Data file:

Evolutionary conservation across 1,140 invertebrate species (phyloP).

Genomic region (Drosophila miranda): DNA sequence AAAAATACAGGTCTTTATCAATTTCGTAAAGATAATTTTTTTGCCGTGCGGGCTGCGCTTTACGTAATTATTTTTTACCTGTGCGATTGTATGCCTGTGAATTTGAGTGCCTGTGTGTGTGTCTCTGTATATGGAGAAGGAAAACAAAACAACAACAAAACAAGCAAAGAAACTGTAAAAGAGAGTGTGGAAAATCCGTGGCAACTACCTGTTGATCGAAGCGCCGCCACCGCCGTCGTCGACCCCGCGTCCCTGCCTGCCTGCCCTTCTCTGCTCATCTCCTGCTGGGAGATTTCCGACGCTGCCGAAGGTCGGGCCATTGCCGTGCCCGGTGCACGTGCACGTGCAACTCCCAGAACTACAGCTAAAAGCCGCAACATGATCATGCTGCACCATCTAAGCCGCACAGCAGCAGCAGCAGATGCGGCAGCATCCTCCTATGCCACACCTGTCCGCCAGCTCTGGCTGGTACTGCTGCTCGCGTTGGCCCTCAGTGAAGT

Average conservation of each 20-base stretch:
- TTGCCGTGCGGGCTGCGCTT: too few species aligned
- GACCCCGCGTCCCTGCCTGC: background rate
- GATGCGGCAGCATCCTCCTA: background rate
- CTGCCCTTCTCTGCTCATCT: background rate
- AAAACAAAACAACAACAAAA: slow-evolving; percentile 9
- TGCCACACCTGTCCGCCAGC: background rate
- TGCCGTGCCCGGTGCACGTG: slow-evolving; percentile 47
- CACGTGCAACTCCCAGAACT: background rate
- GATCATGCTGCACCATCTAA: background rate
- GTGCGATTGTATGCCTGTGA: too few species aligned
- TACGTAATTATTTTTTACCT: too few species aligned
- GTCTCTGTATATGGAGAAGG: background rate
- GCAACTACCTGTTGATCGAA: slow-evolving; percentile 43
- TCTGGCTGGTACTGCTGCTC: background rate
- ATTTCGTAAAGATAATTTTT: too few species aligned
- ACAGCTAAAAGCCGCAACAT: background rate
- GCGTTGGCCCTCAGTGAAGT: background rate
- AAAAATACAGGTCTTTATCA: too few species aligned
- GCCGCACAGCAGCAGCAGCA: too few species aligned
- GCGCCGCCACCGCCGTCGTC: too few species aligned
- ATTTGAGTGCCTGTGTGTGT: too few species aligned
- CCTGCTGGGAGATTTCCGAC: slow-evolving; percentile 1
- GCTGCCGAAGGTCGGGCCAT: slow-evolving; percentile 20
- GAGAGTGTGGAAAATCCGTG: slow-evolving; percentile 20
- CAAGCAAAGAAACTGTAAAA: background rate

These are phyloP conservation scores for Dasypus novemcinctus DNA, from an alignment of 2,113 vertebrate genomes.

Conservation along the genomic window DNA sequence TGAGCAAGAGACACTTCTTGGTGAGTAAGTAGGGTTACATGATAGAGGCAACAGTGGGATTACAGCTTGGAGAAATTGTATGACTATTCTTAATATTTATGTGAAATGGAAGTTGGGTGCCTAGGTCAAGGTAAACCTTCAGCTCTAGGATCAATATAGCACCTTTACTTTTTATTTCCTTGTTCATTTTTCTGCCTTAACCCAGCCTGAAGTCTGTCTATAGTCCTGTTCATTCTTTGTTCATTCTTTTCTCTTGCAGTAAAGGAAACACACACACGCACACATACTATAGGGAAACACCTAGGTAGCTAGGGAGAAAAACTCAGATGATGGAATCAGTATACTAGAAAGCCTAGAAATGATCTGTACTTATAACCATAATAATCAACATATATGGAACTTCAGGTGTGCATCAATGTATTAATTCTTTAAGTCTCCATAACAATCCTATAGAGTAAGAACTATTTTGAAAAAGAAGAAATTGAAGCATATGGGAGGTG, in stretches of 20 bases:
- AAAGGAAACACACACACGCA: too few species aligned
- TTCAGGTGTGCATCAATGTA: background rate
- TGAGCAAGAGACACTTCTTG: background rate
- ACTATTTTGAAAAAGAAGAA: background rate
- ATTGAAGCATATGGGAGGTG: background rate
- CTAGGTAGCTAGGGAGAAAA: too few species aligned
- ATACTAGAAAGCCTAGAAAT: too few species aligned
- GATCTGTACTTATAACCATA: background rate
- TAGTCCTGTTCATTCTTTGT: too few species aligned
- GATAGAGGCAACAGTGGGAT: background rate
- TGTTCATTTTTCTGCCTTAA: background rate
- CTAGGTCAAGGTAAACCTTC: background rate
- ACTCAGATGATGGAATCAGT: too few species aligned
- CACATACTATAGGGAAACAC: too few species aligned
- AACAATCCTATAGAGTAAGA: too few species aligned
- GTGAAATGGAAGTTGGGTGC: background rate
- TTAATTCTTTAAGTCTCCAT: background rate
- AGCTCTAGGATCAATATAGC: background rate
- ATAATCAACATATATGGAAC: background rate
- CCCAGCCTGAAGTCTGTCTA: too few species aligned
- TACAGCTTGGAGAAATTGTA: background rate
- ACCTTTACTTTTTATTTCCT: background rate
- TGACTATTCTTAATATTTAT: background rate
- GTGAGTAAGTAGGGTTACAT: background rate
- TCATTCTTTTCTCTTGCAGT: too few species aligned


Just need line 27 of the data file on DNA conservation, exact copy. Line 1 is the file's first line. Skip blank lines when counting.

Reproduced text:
- GAGAGTGTGGAAAATCCGTG: slow-evolving; percentile 20